We should all try to make a fire with our own hands at least once in our life! Learning how to make fire efficiently and quickly is also a useful skill for this kind of activity. I’ve already learned a lot about general recommendations like fuel location, wood choice, and air-to-fuel ratio by living in Canada for six months in the winter. I had the opportunity to learn how to make fire with flint and steel in the fall and look forward to refining my technique with the Ferro Rod.
BUILD A BUSH SHELTER
Building a bush shelter takes some work, but it can be very rewarding. Imagine building a complete refuge from the elements out of natural resources: epic.
However, it is not always so easy. Did I ever tell you about my terrible first night in a natural shelter?
OBTAIN WATER AND ENSURE IT IS SAFE TO DRINK
This is another topic that fascinates me. Water is a vital thing for life – it’s obvious. On the other hand, how many of us know where to look for it, how to collect it and how to purify it? I’m not sure there are many.
I’m still learning, but it’s a subject I’m passionate about. There are many interesting strategies for collecting water, such as collecting birch sap from trees, evaporating your own urine in the desert, or chiselling ice from a lake.
Filtering water through a water mill bag and boiling it is the simplest purification technique. Other methods, such as water treatment with iodine or bleach, are available. Modern filters and purifiers are great too, and I have a few favourites.
NATURAL ARTS AND CRAFTS
Survival is generally not the goal of bushcraft. It’s not always about conservation; sometimes it’s just about enjoying nature and using natural resources.
Adam is a cabinet maker and our home is filled with hand-carved wooden paddles and bows. On our shelves, we offer containers made of birch bark and handcrafted slippers made of sheepskin and fox fur. At -20°C, beaver and deerskin mittens keep us warm, and a natural wreath adorns our front door every year.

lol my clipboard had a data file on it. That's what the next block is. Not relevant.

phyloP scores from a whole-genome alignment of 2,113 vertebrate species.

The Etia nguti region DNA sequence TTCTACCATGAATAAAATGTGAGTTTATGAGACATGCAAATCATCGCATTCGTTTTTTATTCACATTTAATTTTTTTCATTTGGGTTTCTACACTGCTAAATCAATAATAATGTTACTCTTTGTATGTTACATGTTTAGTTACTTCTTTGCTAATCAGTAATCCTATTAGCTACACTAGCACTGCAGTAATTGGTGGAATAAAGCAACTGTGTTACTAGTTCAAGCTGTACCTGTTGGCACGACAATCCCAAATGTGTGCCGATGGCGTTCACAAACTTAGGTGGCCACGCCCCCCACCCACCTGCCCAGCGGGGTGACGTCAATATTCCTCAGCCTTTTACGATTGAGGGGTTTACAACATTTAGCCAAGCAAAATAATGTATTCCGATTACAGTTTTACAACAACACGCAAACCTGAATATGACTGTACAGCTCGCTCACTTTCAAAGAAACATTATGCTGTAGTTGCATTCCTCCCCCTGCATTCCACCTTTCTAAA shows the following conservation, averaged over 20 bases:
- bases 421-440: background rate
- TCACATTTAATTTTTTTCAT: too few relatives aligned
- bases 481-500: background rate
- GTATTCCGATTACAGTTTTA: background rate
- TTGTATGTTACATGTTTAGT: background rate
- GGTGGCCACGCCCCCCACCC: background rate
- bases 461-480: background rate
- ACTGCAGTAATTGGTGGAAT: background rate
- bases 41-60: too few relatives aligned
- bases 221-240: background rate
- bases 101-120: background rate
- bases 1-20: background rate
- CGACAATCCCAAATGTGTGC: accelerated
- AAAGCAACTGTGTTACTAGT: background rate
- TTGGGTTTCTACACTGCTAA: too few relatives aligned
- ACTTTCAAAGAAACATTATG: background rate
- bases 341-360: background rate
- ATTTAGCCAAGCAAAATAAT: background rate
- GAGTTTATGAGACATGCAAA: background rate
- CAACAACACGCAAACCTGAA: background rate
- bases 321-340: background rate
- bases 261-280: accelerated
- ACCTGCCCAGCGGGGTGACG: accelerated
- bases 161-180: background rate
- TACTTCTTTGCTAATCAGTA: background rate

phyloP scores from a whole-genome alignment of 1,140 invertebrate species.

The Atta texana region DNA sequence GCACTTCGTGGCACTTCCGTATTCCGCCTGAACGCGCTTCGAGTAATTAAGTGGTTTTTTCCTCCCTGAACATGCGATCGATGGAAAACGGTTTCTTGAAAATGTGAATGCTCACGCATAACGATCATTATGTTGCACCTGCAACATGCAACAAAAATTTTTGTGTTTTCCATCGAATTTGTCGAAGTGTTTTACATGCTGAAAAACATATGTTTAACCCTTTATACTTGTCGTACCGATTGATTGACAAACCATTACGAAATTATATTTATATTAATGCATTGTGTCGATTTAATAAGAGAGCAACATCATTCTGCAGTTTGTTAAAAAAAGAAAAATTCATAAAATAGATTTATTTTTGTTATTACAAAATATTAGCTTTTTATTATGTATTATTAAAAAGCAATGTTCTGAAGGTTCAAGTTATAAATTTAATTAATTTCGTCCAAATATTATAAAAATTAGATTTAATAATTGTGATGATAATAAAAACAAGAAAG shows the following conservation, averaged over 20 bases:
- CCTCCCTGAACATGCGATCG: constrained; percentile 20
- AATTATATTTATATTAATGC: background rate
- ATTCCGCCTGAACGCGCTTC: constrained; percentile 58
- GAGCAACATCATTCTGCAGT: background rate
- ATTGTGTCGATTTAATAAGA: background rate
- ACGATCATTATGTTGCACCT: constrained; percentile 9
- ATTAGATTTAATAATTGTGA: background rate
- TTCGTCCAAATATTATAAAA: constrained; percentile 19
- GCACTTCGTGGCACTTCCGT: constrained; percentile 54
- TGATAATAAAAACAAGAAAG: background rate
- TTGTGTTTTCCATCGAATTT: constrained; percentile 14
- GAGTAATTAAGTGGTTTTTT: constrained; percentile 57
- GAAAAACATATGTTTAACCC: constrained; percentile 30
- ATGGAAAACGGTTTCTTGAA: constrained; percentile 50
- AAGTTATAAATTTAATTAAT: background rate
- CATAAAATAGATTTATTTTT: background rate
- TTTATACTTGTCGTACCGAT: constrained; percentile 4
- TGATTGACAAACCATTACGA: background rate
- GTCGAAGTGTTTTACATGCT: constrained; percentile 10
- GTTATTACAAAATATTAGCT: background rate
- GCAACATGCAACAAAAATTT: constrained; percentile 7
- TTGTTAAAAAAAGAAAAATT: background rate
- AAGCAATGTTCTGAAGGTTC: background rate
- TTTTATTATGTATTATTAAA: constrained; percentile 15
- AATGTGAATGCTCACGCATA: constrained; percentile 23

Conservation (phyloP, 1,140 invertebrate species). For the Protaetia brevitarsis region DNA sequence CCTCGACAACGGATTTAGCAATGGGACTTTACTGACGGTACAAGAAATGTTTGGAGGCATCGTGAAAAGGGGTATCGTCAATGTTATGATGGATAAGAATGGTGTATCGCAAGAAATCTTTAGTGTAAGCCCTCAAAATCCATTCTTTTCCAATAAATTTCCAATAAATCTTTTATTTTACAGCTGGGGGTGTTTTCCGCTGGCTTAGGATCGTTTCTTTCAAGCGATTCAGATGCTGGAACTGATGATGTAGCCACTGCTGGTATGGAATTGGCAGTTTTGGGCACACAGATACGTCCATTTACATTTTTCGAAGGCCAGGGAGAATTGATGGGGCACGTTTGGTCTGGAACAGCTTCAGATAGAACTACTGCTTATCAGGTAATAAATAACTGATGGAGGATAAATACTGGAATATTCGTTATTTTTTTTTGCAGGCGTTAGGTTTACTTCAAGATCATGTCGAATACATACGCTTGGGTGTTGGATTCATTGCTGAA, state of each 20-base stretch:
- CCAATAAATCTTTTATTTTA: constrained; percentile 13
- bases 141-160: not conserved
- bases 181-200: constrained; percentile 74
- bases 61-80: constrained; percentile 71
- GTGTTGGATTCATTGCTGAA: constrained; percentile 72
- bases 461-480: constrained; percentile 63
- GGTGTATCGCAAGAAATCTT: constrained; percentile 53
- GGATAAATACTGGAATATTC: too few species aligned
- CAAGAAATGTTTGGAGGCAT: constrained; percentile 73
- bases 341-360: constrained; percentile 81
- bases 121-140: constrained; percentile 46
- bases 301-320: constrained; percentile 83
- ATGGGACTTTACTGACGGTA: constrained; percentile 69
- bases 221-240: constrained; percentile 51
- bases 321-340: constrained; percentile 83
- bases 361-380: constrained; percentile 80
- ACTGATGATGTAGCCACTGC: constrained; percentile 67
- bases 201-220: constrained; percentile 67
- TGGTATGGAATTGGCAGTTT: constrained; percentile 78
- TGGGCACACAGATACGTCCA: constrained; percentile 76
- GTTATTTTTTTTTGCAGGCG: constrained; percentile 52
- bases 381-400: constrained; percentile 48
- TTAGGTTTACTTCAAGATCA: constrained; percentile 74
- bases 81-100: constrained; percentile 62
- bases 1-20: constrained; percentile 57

TRAVEL AND NAVIGATION
The ability to explore and travel is another fascinating aspect of bushcraft and survival skills.
Anyone who enjoys the outdoors needs to know how to navigate. Imagine being stuck in the middle of nowhere, without GPS or phone battery and without knowing how to use a map… To survive, you have to know how to use a map!
Natural navigation is a fantastic skill to have. Imagine going hiking in the hills and losing your map or the wind blowing it away. What an amazing experience it would be to come home using the sun!
Also, imagine, you get lost in the middle of the night and you can locate your camp by simply following the North Star! To be honest, the night sky has a lot to teach.
For me, bushcraft includes many journeys. I learned to canoe or kayak, as well as snowshoes. This method of travel is self-powered and allows us to observe nature more closely.
WHAT CAN WE LEARN FROM BUSHCRAFT?
Having been exposed to bushcraft for seven years, I can give you an honest assessment of the outdoor skills that can be learned.
- nature appreciation
I have always loved nature, but living with a bushcrafter has allowed me to appreciate it better. Walks in the woods turn into nature walks. Adam points out to me the remarkable behaviours of animals, the way trees repair themselves, and how puddles on a road can tell you the direction of the south.
- Enjoy being outside
When you start noticing tracks in the muddy ground or marks in the tall grass, being outside becomes even more exciting. I got into the habit of identifying trees and plants after talking about them for years and learning a lot without even realizing it.
- Take it easy and slow down your pace of life